Cuthbert secretly meets with W-Y and does a deal with W-Y to have him shipped out on one of their scheduled freighters. He adopts the guise of "Ash", a science officer.

Miraculously, the creature falls off Kane's face and W-Y declares him fit for duty, much to Dr Shaw's consternation. In fact, she complains to O'Niell that despite her being asked to consult on the case by W-Y, she was kept at arms length from the patient.

The real science officer is kidnapped and replaced by Cuthbert/Ash, and the Nostromo hurriedly departs again with Kane and Ash both onboard.

W-Y throws up a smoke screen to stifle O'Niell and Dr Shaws' investigations.

Onboard the Nostomo, it's business as usual, except that "Ash" takes an unusual interest in Kane's activities.

Back on Thedus, W-Y is mounting an expedition to LV-426, the planetoid where Kane was attacked. They entice Dr Shaw to accompany them.

And so on...

TC

Yeah, that is a proper approach for an hypothetical Alien TV series. The X-files style idea is equal interesting actually.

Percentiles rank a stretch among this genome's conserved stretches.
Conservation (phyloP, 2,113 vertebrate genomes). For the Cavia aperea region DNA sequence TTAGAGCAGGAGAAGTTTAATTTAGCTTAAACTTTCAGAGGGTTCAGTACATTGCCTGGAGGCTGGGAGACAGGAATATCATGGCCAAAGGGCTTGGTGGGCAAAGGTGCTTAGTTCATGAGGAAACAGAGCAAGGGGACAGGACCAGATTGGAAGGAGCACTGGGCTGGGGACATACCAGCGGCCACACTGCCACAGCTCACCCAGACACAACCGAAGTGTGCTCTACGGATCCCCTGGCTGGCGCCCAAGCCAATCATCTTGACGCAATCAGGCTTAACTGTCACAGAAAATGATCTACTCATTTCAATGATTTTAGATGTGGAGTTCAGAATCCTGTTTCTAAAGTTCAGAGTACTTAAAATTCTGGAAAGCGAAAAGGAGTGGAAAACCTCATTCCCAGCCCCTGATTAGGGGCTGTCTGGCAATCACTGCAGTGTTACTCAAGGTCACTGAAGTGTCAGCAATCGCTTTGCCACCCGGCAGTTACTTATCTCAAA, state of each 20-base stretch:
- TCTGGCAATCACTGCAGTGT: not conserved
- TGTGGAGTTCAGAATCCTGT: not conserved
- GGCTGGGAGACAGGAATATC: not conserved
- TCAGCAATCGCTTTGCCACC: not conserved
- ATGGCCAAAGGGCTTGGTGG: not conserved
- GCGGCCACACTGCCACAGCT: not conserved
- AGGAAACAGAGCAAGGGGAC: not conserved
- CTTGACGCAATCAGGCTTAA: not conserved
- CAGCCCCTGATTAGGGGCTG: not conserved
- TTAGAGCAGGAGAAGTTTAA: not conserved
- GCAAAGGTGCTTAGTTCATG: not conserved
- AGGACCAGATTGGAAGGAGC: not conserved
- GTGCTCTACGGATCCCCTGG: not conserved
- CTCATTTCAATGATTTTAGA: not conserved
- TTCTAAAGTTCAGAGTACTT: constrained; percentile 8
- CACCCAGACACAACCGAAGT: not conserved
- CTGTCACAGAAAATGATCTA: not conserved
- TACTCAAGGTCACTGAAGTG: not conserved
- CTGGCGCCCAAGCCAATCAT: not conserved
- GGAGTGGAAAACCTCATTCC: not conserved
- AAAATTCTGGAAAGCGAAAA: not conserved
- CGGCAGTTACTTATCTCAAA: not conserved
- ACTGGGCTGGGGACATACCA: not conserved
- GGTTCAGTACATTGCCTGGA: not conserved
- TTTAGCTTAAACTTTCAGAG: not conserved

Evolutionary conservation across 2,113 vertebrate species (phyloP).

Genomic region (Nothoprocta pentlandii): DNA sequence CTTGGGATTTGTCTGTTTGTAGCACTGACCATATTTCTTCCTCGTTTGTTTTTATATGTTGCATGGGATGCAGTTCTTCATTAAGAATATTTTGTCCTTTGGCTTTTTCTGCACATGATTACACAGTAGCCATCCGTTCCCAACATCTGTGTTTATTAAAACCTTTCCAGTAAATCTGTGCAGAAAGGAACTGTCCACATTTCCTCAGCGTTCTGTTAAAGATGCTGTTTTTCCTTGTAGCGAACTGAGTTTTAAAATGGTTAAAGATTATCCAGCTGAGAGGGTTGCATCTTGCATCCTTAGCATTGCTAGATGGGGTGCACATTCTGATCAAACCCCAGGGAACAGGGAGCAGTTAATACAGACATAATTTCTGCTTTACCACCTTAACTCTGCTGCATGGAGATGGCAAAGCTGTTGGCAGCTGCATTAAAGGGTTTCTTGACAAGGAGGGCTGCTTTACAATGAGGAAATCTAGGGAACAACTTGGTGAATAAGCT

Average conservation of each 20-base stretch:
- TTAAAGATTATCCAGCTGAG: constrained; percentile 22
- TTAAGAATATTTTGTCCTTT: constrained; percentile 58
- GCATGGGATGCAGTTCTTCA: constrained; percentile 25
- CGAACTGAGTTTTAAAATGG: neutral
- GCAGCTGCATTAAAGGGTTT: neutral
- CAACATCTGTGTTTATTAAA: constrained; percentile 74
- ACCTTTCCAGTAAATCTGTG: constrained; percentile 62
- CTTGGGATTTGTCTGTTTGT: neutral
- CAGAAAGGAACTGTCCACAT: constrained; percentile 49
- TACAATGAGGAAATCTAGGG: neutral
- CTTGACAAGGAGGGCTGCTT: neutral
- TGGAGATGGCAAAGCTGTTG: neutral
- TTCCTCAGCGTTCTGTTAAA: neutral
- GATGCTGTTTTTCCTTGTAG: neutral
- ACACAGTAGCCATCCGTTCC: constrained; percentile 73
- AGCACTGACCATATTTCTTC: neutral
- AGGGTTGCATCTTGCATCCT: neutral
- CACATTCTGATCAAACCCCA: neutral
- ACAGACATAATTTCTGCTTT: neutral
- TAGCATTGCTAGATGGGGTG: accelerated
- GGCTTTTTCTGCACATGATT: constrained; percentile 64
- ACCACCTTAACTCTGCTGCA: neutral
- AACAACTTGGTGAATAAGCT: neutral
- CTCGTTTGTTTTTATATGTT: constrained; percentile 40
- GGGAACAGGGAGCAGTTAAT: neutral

« Last Edit: Nov 12, 2018, 09:02:17 PM by Immortan Jonesy »

SM
Nov 12, 2018, 10:16:11 PM
Reply #52 on: Nov 12, 2018, 10:16:11 PM
Q
Quote
Well, this may change if you use a lot of Giger's imagery in order to conceive a less generic sci-fi setting. But aparently, they (FOX) don't want to pay for Giger's estate, so they are using the stuff that they own (the Derelict blueprint, for example). I could be wrong though.

Pretty much correct - however I don't think they should be using non-Alien Giger stuff.


Immortan Jonesy
Nov 12, 2018, 11:05:11 PM
Reply #53 on: Nov 12, 2018, 11:05:11 PM
Q
Probably not, but I was thinking on a story featuring alien artifacts (perhaps manufactured by the Space Jockeys), and overall I was trying to figure out how an hypothetical Alien TV series can be perceived as something less generic; but more like an appealing (and multifacetic) sci-fi world. For example, the jaded alcoholic cop idea (or a detective trying to uncover dirty things & secrets of the Company) can leads to an interesting neo-noir set piece on a retro-futuristic Earth, or an space station / space colony of some kind.






« Last Edit: Nov 12, 2018, 11:09:00 PM by Immortan Jonesy »

SM
Nov 12, 2018, 11:08:14 PM
Reply #54 on: Nov 12, 2018, 11:08:14 PM
Q
Nah, I'm more in the 'if you want to call it Alien - put an Alien in it' camp.


Immortan Jonesy
Nov 12, 2018, 11:12:32 PM
Reply #55 on: Nov 12, 2018, 11:12:32 PM
Q